My name is Annette Hirsch and I’m a climate scientist at the ARC Center of Excellence for Climate Extremes, and my research focuses on understanding how surface conditions influence the atmosphere, and what that means for different weather phenomena and climate extremes.
Our research was motivated by how urban areas are often hotter than their surroundings, a phenomenon known as the urban heat island effect. If we want to understand how urban heat islands are affected by coastal breezes, air flows coming from further inland, or weather phenomena like heatwaves, and the interaction between these different processes, we need to use atmospheric models that are fit for purpose and can see the complexity of our cities. Our research aimed to do just that and uses Sydney, Australia’s largest city, as a test case for our new configuration of the weather and research forecasting model run at a very high resolution of 800 meters with a new urban classification scheme that describes the complexity of Sydney’s built environment.
Our results show that heatwaves often start with a hot continental flow over the Blue Mountains descending into the Greater Sydney region and not to get stuck. This can lead to temperature differences across the city exceeding 15 degrees. The urban environment on average adds about one degree of heat into the lower atmosphere. But over heatwave periods this can exceed 10 degrees, and also impact the Blue Mountains area as well when sea breezes act to push the heat further inland. The simulations cover a sequence of five heat waves over the summer of 2017, allowing us to understand what happens over the buildup, duration and dissipation of each of these events as they occur.
Starting from the 7th of January there is a change in the wind direction from an easterly flow to a southward flow over the ocean, and over the land there is a change in the wind direction bringing warming conditions over the area from the west. Here we can see the interaction of these different flows and how variations in their strength influences how the heat is distributed over the coastal land areas. On the ninth of January, a warm flow pushes over the land, followed by some convective activity later in the day, where we see what looks like small explosive pulses in the temperature field. The situation cools down overnight with the heat returning the following day, which marks the first day of the first heat wave event where the temperature increases, and the bottom panel where we can see the atmospheric profile, we see a pulse of heat moving over the region and out over the adjacent coastal ocean area. The heat really kicks in on the 11th of January, where a strong westerly flow brings hot conditions that extend out over the adjacent ocean areas. Later in the day a strong southerly pushes through, cooling the area down by dispersing the heat. Hot conditions returned on the 13th of January with another strong hot westerly flow heating up the area again and the temperatures are very hot and red over Sydney.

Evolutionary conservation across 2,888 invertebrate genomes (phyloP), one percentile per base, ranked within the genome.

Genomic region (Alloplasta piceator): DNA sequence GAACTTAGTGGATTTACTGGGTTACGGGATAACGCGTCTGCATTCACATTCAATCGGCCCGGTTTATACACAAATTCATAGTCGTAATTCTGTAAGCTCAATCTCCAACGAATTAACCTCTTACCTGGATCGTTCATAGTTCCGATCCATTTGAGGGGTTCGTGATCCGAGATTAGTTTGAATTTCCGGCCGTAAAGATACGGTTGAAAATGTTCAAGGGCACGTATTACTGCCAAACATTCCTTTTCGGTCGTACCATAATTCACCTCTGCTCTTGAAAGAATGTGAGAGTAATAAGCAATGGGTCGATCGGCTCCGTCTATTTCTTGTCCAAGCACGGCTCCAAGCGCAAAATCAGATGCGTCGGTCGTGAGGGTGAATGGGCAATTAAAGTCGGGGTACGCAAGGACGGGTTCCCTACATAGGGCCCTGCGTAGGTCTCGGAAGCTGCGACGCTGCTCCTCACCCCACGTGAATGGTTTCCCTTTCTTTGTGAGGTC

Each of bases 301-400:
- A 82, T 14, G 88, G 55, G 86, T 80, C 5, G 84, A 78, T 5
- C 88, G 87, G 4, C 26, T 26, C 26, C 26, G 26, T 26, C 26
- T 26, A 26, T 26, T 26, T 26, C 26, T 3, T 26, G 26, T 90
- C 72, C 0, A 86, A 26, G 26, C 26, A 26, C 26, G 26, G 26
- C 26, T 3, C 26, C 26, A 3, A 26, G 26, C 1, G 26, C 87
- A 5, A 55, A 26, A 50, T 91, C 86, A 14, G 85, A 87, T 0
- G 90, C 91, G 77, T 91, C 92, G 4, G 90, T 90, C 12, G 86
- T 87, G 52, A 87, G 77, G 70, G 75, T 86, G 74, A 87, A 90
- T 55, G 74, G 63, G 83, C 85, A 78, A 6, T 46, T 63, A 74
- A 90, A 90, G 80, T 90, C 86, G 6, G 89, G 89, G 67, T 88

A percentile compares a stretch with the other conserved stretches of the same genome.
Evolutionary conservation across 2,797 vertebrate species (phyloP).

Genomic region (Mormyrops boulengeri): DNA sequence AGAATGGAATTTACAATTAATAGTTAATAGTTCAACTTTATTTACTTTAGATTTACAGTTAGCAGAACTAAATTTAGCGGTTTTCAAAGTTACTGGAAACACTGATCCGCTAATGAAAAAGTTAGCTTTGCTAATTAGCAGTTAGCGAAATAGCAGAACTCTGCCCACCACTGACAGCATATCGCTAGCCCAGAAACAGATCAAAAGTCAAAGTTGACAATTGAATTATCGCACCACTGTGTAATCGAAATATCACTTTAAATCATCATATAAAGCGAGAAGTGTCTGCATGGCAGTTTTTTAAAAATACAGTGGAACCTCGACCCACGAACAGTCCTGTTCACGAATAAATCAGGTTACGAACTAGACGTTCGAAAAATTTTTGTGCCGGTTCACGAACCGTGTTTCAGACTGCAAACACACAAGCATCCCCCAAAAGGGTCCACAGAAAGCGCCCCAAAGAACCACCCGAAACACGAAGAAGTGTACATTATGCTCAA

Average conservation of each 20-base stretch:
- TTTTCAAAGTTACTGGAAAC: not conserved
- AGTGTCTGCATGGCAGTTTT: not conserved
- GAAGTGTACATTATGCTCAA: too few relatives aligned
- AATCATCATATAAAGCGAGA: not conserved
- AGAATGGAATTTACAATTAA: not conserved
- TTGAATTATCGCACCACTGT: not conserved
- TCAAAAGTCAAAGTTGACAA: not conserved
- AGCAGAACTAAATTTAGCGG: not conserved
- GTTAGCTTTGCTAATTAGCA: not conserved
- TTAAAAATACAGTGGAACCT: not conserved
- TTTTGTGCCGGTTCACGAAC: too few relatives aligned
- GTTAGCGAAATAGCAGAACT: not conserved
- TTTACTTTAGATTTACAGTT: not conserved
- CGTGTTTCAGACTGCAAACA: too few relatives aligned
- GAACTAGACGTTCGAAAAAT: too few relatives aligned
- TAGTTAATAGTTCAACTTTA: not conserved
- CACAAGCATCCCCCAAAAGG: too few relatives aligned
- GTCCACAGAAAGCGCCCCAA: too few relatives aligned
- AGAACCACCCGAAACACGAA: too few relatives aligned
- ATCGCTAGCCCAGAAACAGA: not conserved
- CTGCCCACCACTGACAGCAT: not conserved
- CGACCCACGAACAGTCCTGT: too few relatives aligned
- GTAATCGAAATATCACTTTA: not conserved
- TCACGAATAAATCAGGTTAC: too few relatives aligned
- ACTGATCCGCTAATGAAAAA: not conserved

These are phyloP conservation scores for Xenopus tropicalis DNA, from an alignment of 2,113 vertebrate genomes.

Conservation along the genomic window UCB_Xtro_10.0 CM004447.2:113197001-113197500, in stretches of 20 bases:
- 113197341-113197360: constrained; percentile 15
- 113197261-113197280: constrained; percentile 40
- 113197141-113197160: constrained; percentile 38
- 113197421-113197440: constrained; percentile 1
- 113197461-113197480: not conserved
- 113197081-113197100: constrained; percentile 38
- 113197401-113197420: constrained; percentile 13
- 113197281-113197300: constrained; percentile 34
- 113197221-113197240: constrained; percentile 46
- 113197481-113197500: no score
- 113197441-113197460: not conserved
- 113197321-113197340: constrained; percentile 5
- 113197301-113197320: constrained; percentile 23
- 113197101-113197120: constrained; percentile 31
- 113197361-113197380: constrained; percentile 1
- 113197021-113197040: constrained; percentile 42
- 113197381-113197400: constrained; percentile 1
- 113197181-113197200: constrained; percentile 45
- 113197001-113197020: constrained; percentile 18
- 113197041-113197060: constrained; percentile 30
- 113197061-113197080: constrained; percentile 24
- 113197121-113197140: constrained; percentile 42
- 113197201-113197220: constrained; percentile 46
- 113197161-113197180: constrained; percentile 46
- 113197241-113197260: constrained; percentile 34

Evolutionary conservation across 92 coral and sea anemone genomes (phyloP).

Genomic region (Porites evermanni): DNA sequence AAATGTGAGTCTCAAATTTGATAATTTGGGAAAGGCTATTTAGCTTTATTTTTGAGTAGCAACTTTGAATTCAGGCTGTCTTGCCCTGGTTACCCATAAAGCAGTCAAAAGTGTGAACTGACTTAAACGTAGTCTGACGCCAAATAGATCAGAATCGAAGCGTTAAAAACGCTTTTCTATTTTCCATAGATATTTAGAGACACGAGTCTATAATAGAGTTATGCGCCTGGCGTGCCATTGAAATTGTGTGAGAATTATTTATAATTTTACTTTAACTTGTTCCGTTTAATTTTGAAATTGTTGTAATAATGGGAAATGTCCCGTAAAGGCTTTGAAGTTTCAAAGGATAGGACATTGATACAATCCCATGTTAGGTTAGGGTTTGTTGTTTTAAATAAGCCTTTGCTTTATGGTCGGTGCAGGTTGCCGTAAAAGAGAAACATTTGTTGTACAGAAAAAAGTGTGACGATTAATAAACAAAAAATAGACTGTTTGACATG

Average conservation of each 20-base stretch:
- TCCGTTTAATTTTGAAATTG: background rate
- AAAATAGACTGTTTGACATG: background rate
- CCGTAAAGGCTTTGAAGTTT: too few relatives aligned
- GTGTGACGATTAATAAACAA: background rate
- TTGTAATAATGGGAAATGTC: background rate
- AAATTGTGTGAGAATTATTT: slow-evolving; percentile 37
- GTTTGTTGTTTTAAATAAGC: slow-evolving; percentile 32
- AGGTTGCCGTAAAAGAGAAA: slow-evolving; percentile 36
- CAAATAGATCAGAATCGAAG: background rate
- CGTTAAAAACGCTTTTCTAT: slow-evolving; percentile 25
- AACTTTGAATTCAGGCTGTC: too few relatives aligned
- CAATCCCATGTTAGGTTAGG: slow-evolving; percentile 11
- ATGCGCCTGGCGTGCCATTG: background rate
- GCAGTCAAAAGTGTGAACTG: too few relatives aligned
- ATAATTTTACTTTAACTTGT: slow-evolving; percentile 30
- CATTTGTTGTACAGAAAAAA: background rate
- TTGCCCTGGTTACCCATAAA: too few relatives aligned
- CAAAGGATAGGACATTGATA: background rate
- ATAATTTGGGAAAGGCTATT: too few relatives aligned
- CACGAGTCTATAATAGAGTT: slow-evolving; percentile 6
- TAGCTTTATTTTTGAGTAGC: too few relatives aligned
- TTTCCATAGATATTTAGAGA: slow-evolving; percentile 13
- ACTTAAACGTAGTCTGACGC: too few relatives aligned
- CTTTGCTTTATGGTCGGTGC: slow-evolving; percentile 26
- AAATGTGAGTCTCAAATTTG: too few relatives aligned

So this first heatwave wasn’t a continuous pulse of heat. It built up over the preceding days before peaking on the first day, with the southerly providing temporary relief before the temperatures dramatically rise on the final day, before a southeasterly flow arrives around the 14th of January, where we see the contrast of the opposing southeasterly and westerly flows converging close to the coast, before the southeasterly flow pushes through, and we see the whole temperature profile cooled off by the 15th of January.
This kind of behaviour repeats itself for the other heatwave events, however the buildup can occur over a very short time period, which is certainly the case for the second heatwave event, which closely follows the first. Here, relatively cooler conditions remain until the 16th of January, where it starts to warm up again over the west and sweeps over the land areas. There is a temporary relief where the temperatures dropped slightly before the heat returns on the 17th of January, where a strong hot westerly flow returns over the land, and over the ocean the flow is mostly southward. On the 18th of January another strong southerly arrives to flush the heat out where the area looks much cooler as well as through the atmospheric profile.
Over the 20th of January we see the heat mostly localised over Sydney starting from the north before travelling south over the city and extending towards Wollongong. This time round, the wind field limits heat being transported west over the Blue Mountains region, and later in the day a strong suddenly arrives to disperse the heat, and this is sustained until the 22nd of January helping to cool things down.
The level of detail we can see from these high resolution simulations is so high that we can really interrogate the role of local breezes to either enhance or dissipate heat, and this capability is a first step towards building an understanding of how our cities will need to adapt to climate change.
- Paper: Hirsch, Annette L., Jason P. Evans, Christopher Thomas, Brooke Conroy, Melissa A. Hart, Mathew Lipson, and William Ertler. “Resolving the Influence of Local Flows on Urban Heat Amplification during Heatwaves.” Environmental Research Letters 16, no. 6 (June 2021): 064066. https://doi.org/10.1088/1748-9326/ac0377.